In this floating state, a false reading is possible as it oscillates with electrical noise. In other words, the floating switch does not give a reliable HIGH or LOW reading. The pull-down resistor holds a small amount of current flowing when the switch closes, thus providing an accurate low reading.

In other logic circuits, you may find a pull-up resistor instead, and this works on the same principle, but in reverse, ensuring that a particular logic element is high by default.

Now, in the looping part of the code, instead of changing the light every 15 seconds, you will instead read the state of the button switch and change the light only when it is activated.

Arduino crosswalk code

Start by adding a new variable to hold your button:

 int button = 12; // switch is on pin 12 

Now, in the setup function, add a new line to declare the radio button as an input. Add a line to set the traffic light on the green scene. Without this initial setup, they would turn off before the first launch changeLights .

 pinMode(button, INPUT); digitalWrite(green, HIGH); 

Instead, change the whole loop function like this:

 void loop() { if (digitalRead(button) == HIGH){ delay(15); // software debounce if (digitalRead(button) == HIGH) { // if the switch is HIGH, ie. pushed down - change the lights! changeLights(); delay(15000); // wait for 15 seconds } } } 

It should do it. You can ask, why is the button validation happening twice( digitalRead(button) ) separated by a small delay. It exposes. Like the button resistor, this simple check stops code detecting minor noise when the button is pressed.

Waiting at the operator if in within 15 seconds, the traffic light cannot change at least during this time. After 15 seconds, the cycle resumes. Each time the loop restarts, it reads the state of the button again, but if it is not pressed, the statement if never activates, the indicators never change, and the program restarts again.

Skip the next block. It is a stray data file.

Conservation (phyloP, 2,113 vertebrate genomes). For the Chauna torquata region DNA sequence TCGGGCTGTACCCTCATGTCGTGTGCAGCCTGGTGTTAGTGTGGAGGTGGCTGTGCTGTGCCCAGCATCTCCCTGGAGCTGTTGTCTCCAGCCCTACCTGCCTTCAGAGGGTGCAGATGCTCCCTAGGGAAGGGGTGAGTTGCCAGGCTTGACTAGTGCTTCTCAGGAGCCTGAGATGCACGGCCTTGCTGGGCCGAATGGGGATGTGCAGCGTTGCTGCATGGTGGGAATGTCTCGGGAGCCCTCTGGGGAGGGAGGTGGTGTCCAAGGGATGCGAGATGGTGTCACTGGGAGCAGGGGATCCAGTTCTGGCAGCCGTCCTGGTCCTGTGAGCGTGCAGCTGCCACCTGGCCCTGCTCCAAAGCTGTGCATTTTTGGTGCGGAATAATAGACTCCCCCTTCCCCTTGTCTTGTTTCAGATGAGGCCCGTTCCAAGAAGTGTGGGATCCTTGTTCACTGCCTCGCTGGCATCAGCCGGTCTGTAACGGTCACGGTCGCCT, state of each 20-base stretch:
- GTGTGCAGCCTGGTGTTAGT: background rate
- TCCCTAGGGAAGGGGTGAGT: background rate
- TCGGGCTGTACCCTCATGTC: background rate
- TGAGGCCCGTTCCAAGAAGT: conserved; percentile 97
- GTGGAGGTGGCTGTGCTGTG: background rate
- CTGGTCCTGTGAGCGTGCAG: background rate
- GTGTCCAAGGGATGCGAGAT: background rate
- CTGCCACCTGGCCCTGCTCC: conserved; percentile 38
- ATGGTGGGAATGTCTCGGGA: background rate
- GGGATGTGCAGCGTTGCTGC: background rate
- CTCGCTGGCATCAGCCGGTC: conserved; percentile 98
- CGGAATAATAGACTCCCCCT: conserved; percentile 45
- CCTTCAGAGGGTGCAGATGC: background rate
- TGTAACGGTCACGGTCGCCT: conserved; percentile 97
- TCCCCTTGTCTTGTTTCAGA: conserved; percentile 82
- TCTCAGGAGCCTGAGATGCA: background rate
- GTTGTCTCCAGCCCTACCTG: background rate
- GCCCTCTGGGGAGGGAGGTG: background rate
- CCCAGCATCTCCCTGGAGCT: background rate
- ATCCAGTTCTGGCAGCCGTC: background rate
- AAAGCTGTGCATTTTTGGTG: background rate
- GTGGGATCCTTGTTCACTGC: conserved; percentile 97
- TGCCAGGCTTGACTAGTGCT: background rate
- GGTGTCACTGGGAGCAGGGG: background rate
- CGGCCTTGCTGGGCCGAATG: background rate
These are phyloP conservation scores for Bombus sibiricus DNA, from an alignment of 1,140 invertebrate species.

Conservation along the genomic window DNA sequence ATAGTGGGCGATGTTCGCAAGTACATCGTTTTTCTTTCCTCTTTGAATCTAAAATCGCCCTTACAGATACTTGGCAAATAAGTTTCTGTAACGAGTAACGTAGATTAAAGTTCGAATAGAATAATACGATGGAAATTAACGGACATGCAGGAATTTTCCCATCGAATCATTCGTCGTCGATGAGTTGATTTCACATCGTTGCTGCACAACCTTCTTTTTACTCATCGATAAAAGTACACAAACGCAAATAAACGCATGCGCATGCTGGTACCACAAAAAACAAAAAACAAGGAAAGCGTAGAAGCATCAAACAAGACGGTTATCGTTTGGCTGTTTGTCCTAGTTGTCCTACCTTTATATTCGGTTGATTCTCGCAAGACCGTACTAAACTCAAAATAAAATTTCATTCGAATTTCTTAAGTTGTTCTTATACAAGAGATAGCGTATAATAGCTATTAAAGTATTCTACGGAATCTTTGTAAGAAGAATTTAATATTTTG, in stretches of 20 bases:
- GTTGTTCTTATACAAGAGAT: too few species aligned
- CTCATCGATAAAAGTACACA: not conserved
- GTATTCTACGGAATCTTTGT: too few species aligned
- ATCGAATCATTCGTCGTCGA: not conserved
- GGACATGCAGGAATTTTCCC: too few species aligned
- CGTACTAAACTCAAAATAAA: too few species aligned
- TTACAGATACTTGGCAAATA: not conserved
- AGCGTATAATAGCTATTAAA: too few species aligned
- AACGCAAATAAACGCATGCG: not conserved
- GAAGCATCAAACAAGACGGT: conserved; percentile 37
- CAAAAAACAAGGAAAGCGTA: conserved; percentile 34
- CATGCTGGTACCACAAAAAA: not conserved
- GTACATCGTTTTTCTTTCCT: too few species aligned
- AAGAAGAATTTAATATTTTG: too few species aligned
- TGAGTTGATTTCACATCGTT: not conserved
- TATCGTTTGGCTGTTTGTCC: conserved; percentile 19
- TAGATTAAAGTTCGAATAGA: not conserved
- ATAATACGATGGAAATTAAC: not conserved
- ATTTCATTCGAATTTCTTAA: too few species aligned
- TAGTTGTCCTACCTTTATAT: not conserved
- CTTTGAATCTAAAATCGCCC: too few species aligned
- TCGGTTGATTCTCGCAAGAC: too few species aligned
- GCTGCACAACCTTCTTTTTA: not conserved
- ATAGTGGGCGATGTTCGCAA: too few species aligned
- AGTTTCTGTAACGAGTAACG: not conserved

Here’s what it looks like (speeded up):

Arduino crosswalk in action

Arduino traffic light with crossroad

Let’s try a more advanced model. Instead of a pedestrian crossing, change the scheme to two traffic lights:

Schematic diagram for Arduino traffic lights with decoupling

Connect a second traffic light to digital pins 11, 12 and 13.

Code for Arduino traffic light with crossroads

First, assign your new traffic light pins to variables and set them up as output, as in the first example:

 // light one int red1 = 10; int yellow1 = 9; int green1 = 8; // light two int red2 = 13; int yellow2 = 12; int green2 = 11; void setup(){ // light one pinMode(red1, OUTPUT); pinMode(yellow1, OUTPUT); pinMode(green1, OUTPUT); // light two pinMode(red2, OUTPUT); pinMode(yellow2, OUTPUT); pinMode(green2, OUTPUT); } 

Now update your loop to use the code from the first example (instead of the pedestrian crossing):

 void loop(){ changeLights(); delay(15000); } 

Once again, all the work is done in the function changeLights . Instead of going to red > red and yellow > green this code alternates traffic lights. When one is on green, the other is on red. Here is the code:

 void changeLights(){ // turn both yellows on digitalWrite(green1, LOW); digitalWrite(yellow1, HIGH); digitalWrite(yellow2, HIGH); delay(5000); // turn both yellows off, and opposite green and red digitalWrite(yellow1, LOW); digitalWrite(red1, HIGH); digitalWrite(yellow2, LOW); digitalWrite(red2, LOW); digitalWrite(green2, HIGH); delay(5000); // both yellows on again digitalWrite(yellow1, HIGH); digitalWrite(yellow2, HIGH); digitalWrite(green2, LOW); delay(3000); // turn both yellows off, and opposite green and red digitalWrite(green1, HIGH); digitalWrite(yellow1, LOW); digitalWrite(red1, LOW); digitalWrite(yellow2, LOW); digitalWrite(red2, HIGH); delay(5000); } 

Here’s what it looks like (speeded up):

Arduino traffic light with crossroads in action

Arduino Traffic Light Next Steps

It’s all for today. Your new understanding of Arduino LEDs and buttons applies to all different projects. If you want to expand those traffic lights, why not build a four-way (or more) intersection with lots of crosswalks and traffic lights?

Or why not expand your new skills with a bigger project like this DIY MIDI controller or an Arduino robot with Xod? You can also take a look at Arduino coding using VS Code and PlatformIO.

Image credit: androsvector/Shutterstock